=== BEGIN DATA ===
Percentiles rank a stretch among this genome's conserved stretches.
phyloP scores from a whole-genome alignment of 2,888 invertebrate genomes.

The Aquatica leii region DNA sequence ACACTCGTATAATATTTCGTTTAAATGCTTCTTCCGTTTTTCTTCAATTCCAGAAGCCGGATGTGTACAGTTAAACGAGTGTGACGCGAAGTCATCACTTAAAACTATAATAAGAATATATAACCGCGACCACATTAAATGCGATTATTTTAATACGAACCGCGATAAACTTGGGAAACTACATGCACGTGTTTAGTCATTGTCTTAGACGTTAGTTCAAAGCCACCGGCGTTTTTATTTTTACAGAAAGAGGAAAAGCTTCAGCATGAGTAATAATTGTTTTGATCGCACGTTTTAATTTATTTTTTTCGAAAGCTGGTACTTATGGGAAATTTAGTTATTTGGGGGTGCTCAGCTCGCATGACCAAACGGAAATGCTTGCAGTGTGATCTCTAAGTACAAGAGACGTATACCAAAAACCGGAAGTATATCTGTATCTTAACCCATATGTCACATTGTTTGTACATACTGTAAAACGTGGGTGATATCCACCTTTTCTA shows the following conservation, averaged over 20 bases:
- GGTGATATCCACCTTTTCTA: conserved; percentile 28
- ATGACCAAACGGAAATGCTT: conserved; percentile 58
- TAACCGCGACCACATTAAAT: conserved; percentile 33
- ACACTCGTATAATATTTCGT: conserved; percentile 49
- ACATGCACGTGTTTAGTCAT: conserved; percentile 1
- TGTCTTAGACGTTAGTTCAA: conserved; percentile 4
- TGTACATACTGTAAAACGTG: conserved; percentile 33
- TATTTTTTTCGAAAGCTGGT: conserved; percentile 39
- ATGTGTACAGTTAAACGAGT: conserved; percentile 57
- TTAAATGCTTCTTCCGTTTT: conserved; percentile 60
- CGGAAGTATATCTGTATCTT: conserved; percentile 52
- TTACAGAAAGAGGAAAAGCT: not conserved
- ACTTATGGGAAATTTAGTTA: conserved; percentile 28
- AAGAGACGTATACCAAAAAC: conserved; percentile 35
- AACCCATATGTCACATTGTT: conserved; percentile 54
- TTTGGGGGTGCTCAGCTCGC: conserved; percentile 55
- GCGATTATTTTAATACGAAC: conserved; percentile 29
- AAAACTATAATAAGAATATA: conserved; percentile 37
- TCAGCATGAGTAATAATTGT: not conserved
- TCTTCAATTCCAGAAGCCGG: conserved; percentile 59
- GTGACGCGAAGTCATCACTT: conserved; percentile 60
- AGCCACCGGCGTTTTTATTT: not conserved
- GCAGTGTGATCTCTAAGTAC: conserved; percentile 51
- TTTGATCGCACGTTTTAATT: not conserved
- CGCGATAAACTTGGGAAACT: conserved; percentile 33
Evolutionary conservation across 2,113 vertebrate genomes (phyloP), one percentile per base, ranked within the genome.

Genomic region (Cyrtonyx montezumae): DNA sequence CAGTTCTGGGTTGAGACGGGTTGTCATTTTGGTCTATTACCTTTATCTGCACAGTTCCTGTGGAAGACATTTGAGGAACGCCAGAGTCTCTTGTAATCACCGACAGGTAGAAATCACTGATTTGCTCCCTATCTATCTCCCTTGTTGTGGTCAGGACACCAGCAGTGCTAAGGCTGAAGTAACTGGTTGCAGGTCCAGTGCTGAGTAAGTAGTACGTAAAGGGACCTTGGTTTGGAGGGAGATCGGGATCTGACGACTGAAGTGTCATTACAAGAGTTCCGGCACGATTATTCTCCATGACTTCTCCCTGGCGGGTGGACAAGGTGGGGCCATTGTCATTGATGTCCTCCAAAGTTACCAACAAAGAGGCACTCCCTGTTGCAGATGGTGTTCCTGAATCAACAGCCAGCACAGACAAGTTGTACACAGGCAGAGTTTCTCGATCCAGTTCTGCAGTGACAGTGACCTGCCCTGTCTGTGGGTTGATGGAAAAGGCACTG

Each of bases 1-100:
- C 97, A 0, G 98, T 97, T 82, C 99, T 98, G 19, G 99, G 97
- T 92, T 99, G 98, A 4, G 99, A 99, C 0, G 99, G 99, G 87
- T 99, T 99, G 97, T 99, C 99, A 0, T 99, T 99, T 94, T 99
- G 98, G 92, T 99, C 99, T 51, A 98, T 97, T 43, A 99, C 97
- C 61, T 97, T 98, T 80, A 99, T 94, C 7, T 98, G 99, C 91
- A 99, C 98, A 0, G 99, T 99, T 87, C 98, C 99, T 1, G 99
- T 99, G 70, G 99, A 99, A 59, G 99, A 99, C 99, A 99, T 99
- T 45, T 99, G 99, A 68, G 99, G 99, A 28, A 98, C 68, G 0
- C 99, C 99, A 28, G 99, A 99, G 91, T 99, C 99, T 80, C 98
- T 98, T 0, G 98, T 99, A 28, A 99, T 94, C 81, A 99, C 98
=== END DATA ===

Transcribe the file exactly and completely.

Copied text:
Percentiles rank a stretch among this genome's conserved stretches.
phyloP scores from a whole-genome alignment of 2,888 invertebrate genomes.

The Aquatica leii region DNA sequence ACACTCGTATAATATTTCGTTTAAATGCTTCTTCCGTTTTTCTTCAATTCCAGAAGCCGGATGTGTACAGTTAAACGAGTGTGACGCGAAGTCATCACTTAAAACTATAATAAGAATATATAACCGCGACCACATTAAATGCGATTATTTTAATACGAACCGCGATAAACTTGGGAAACTACATGCACGTGTTTAGTCATTGTCTTAGACGTTAGTTCAAAGCCACCGGCGTTTTTATTTTTACAGAAAGAGGAAAAGCTTCAGCATGAGTAATAATTGTTTTGATCGCACGTTTTAATTTATTTTTTTCGAAAGCTGGTACTTATGGGAAATTTAGTTATTTGGGGGTGCTCAGCTCGCATGACCAAACGGAAATGCTTGCAGTGTGATCTCTAAGTACAAGAGACGTATACCAAAAACCGGAAGTATATCTGTATCTTAACCCATATGTCACATTGTTTGTACATACTGTAAAACGTGGGTGATATCCACCTTTTCTA shows the following conservation, averaged over 20 bases:
- GGTGATATCCACCTTTTCTA: conserved; percentile 28
- ATGACCAAACGGAAATGCTT: conserved; percentile 58
- TAACCGCGACCACATTAAAT: conserved; percentile 33
- ACACTCGTATAATATTTCGT: conserved; percentile 49
- ACATGCACGTGTTTAGTCAT: conserved; percentile 1
- TGTCTTAGACGTTAGTTCAA: conserved; percentile 4
- TGTACATACTGTAAAACGTG: conserved; percentile 33
- TATTTTTTTCGAAAGCTGGT: conserved; percentile 39
- ATGTGTACAGTTAAACGAGT: conserved; percentile 57
- TTAAATGCTTCTTCCGTTTT: conserved; percentile 60
- CGGAAGTATATCTGTATCTT: conserved; percentile 52
- TTACAGAAAGAGGAAAAGCT: not conserved
- ACTTATGGGAAATTTAGTTA: conserved; percentile 28
- AAGAGACGTATACCAAAAAC: conserved; percentile 35
- AACCCATATGTCACATTGTT: conserved; percentile 54
- TTTGGGGGTGCTCAGCTCGC: conserved; percentile 55
- GCGATTATTTTAATACGAAC: conserved; percentile 29
- AAAACTATAATAAGAATATA: conserved; percentile 37
- TCAGCATGAGTAATAATTGT: not conserved
- TCTTCAATTCCAGAAGCCGG: conserved; percentile 59
- GTGACGCGAAGTCATCACTT: conserved; percentile 60
- AGCCACCGGCGTTTTTATTT: not conserved
- GCAGTGTGATCTCTAAGTAC: conserved; percentile 51
- TTTGATCGCACGTTTTAATT: not conserved
- CGCGATAAACTTGGGAAACT: conserved; percentile 33
Evolutionary conservation across 2,113 vertebrate genomes (phyloP), one percentile per base, ranked within the genome.

Genomic region (Cyrtonyx montezumae): DNA sequence CAGTTCTGGGTTGAGACGGGTTGTCATTTTGGTCTATTACCTTTATCTGCACAGTTCCTGTGGAAGACATTTGAGGAACGCCAGAGTCTCTTGTAATCACCGACAGGTAGAAATCACTGATTTGCTCCCTATCTATCTCCCTTGTTGTGGTCAGGACACCAGCAGTGCTAAGGCTGAAGTAACTGGTTGCAGGTCCAGTGCTGAGTAAGTAGTACGTAAAGGGACCTTGGTTTGGAGGGAGATCGGGATCTGACGACTGAAGTGTCATTACAAGAGTTCCGGCACGATTATTCTCCATGACTTCTCCCTGGCGGGTGGACAAGGTGGGGCCATTGTCATTGATGTCCTCCAAAGTTACCAACAAAGAGGCACTCCCTGTTGCAGATGGTGTTCCTGAATCAACAGCCAGCACAGACAAGTTGTACACAGGCAGAGTTTCTCGATCCAGTTCTGCAGTGACAGTGACCTGCCCTGTCTGTGGGTTGATGGAAAAGGCACTG

Each of bases 1-100:
- C 97, A 0, G 98, T 97, T 82, C 99, T 98, G 19, G 99, G 97
- T 92, T 99, G 98, A 4, G 99, A 99, C 0, G 99, G 99, G 87
- T 99, T 99, G 97, T 99, C 99, A 0, T 99, T 99, T 94, T 99
- G 98, G 92, T 99, C 99, T 51, A 98, T 97, T 43, A 99, C 97
- C 61, T 97, T 98, T 80, A 99, T 94, C 7, T 98, G 99, C 91
- A 99, C 98, A 0, G 99, T 99, T 87, C 98, C 99, T 1, G 99
- T 99, G 70, G 99, A 99, A 59, G 99, A 99, C 99, A 99, T 99
- T 45, T 99, G 99, A 68, G 99, G 99, A 28, A 98, C 68, G 0
- C 99, C 99, A 28, G 99, A 99, G 91, T 99, C 99, T 80, C 98
- T 98, T 0, G 98, T 99, A 28, A 99, T 94, C 81, A 99, C 98